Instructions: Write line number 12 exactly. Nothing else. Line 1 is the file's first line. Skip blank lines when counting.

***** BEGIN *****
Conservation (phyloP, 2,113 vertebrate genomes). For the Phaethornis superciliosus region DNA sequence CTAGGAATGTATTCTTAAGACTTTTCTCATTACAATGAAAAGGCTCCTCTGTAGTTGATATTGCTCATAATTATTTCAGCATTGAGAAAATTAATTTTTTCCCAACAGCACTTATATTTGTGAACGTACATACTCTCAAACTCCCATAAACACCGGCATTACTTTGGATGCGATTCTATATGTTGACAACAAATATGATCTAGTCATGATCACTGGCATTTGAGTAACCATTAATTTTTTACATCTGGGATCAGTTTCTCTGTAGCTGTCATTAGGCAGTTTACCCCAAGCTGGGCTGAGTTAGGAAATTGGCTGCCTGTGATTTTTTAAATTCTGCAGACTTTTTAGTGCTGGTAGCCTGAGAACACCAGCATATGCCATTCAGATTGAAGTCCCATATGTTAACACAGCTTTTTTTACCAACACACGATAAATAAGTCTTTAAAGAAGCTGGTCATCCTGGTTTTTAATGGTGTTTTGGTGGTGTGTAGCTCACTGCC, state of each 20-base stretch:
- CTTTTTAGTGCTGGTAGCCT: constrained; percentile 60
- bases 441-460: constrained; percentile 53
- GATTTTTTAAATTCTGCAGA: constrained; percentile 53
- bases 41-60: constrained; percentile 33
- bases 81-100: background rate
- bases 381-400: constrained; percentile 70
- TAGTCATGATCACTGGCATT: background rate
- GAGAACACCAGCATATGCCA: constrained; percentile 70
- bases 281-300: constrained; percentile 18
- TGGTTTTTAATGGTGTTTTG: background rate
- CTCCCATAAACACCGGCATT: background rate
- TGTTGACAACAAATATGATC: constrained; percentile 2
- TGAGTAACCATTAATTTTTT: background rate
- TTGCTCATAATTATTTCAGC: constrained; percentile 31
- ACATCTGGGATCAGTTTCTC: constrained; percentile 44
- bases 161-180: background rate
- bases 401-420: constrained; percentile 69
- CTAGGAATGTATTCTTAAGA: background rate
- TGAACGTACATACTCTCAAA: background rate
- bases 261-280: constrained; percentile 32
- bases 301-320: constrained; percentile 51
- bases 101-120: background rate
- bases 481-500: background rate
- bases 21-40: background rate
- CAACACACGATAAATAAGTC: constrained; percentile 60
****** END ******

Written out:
- CTCCCATAAACACCGGCATT: background rate